9th September 2020
“It never rains but it pours.” Having experienced the extremes of weather this last 12 months, an appropriate re-wording of that old saying would be: “If it’s not a drought, it’s a flood.”
Northland has always had seasonal differences in rainfall. Droughts and storms that cause extensive flooding aren’t new. But last summer was the hottest and driest I can recall, and it’s been followed by the wettest winter. Our climate is obviously changing. Climate scientists are predicting that what we’re experiencing may well be the new normal.
Regular droughts will put a strain on water supplies and cause disputes between different water users. Those tensions are already emerging. There’s been much interest in the application by avocado growers to access an additional 6 million litres of water per year from the Aupōuri Peninsula’s aquifer. The only source of water for many Far North locals. It’s not the only area where water consents are being sought.
A common feature is the large size of the operations wanting increased access to water. In Northland, like the rest of New Zealand, farming enterprises are getting bigger. This is a model of land use and ownership heavily dependent on scale to generate operating efficiencies. Companies are often highly leveraged to banks. Their focus is on delivering a single food product to supermarkets or for export. Leaving aside the justice of land being increasingly owned by a few, this model has a lot of risk contained in it. Prices can fluctuate, interest rates can go up, input costs can increase, or it might not rain enough.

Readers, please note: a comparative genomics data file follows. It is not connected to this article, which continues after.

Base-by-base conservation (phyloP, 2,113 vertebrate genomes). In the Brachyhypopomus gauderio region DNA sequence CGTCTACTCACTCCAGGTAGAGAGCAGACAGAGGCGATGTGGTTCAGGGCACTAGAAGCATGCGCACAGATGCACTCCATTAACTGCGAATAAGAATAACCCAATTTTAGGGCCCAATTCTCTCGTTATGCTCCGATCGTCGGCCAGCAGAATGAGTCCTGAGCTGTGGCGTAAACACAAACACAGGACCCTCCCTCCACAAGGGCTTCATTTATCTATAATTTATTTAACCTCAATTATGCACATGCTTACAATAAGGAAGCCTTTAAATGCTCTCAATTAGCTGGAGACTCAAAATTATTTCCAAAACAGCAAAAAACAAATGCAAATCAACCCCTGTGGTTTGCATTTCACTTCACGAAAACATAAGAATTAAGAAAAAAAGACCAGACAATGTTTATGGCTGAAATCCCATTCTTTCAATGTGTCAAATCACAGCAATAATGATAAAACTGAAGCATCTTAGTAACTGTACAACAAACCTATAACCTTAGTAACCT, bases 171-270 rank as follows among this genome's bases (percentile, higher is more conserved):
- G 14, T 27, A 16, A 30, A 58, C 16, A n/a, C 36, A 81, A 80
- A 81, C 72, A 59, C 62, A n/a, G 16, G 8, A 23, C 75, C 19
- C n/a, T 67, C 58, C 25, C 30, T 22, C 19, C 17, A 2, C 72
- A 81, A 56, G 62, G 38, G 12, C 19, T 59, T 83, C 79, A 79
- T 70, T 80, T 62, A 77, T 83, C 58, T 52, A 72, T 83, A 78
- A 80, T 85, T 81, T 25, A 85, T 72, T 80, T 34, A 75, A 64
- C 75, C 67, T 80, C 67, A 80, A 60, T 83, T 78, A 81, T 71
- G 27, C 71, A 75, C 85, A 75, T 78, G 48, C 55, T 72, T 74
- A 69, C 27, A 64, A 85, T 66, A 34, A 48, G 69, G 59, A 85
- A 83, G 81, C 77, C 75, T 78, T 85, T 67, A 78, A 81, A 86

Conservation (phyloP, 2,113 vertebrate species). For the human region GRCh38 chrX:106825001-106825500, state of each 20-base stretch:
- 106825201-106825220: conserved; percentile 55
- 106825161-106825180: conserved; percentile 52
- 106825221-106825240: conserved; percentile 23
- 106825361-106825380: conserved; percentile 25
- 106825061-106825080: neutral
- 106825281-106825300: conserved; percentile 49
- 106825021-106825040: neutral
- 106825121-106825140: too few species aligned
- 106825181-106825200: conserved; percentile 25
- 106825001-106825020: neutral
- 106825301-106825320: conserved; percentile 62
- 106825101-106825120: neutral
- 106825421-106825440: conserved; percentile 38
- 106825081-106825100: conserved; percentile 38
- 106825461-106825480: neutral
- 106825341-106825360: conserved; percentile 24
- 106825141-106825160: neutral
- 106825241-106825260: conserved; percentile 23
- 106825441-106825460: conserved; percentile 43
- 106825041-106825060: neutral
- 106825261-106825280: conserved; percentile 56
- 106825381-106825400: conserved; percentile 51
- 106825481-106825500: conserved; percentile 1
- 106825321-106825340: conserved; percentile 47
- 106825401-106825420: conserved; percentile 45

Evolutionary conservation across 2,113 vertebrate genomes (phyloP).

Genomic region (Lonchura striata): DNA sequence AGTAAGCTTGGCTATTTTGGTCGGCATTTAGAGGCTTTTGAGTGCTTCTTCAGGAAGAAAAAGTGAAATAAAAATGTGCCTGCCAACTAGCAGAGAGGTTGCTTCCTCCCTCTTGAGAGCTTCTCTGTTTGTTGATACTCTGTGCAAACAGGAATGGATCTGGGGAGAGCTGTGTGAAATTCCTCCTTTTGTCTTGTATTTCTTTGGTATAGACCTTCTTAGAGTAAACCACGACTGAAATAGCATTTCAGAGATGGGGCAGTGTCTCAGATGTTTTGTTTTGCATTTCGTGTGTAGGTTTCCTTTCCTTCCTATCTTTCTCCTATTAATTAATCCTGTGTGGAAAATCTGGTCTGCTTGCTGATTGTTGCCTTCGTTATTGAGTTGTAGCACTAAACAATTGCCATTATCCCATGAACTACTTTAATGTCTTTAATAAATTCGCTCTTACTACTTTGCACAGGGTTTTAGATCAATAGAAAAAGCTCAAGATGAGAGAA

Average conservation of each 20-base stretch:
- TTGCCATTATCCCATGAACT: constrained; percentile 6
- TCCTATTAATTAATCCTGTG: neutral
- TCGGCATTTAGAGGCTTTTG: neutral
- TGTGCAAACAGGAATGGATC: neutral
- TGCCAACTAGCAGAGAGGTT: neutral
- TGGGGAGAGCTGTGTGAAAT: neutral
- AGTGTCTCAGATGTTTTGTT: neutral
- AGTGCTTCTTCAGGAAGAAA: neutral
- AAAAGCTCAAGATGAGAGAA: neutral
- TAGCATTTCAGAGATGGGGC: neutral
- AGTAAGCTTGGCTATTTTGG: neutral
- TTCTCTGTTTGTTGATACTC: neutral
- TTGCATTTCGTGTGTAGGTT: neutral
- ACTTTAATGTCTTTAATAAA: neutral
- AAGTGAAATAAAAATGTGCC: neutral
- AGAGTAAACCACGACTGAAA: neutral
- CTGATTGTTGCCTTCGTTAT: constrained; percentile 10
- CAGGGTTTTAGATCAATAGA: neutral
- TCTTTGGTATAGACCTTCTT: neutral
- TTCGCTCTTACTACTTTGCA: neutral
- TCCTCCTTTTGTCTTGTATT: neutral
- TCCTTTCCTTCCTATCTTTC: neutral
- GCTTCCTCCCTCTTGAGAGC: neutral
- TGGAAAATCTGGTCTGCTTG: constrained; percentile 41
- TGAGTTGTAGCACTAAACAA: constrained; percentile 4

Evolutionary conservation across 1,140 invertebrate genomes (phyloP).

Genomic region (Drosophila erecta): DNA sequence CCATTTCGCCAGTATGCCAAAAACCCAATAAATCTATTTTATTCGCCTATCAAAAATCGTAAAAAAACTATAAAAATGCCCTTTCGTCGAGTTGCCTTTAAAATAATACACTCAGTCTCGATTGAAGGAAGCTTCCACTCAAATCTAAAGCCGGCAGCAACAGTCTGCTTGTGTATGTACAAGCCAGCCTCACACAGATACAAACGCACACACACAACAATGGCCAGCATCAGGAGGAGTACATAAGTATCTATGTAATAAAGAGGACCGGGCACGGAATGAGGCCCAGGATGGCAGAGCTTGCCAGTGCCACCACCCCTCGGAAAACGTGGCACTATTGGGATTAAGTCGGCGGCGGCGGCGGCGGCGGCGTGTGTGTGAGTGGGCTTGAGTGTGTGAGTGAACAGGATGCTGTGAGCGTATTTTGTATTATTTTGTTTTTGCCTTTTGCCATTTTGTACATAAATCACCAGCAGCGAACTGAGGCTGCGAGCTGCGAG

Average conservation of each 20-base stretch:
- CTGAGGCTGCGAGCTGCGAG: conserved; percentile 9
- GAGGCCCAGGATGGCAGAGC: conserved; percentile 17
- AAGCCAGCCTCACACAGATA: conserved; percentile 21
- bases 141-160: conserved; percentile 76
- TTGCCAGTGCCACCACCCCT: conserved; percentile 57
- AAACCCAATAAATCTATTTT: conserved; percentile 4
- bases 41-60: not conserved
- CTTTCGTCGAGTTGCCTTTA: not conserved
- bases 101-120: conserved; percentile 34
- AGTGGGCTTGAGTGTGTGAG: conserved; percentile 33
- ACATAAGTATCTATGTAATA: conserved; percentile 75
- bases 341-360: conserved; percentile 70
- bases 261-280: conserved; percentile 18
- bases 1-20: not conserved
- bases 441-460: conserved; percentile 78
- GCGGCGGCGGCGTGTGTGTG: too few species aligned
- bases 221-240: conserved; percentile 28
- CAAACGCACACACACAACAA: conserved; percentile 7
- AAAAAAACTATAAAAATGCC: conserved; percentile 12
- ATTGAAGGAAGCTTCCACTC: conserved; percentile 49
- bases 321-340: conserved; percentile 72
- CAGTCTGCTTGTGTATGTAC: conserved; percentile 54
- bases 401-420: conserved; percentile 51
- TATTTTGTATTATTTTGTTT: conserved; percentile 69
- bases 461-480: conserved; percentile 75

Too little rainfall at crucial times of the year is a risk that big agriculture wants to mitigate. These enterprises could build water storage themselves, capturing water during periods of heavy rainfall in a similar way to a householder or bach owner collects water in a tank. That would be a private cost. Companies with slim margins and an eye on reducing costs would rather access water cheaply from underground aquifers. Or have the government and local councils pick up the costs of irrigation projects or mass water storage.
Recently the government gave $12 million for a water storage project coordinated by the Northland Regional Council. The project received $18.5 million last year. That’s likely to be only the start of public money for water storage and irrigation projects that will be essential to new large scale horticulture ventures.
The high-cost, high-risk vision of agriculture has clearly got backing within government and local councils. It’s not, however, the only vision of farming for Northland. One better adapted to the extremes of weather caused by the atmosphere warming is small scale mixed farming producing for a local market. Of which there are plenty of pioneers in Northland today.
Regenerative agriculture uses practices to keep water in the land. Organic material is used to maintain healthy aerated soils that can absorb and retain moisture. The emphasis is on a diversity of crops and animal husbandry. Different crops may succeed one year where others fail without destroying the viability of the whole farm. A term often used in ecology circles to describe this type of farming is resilient. It’s adaptable in the way that planting a single crop over 400 hectares is not.
Given what we know about climate change, small scale organic farming practices producing a variety of quality food for local people needs to be our future. It’s not the dynamic that’s currently playing out across Tai Tokerau. Big is in the ascendency.
Climate change and farming intensification are on a collision course in Northland, with water access the flashpoint. Where does public sentiment lie? Is it with the big landowners and their high-risk model, or with the resilient practices of the small organic farmer?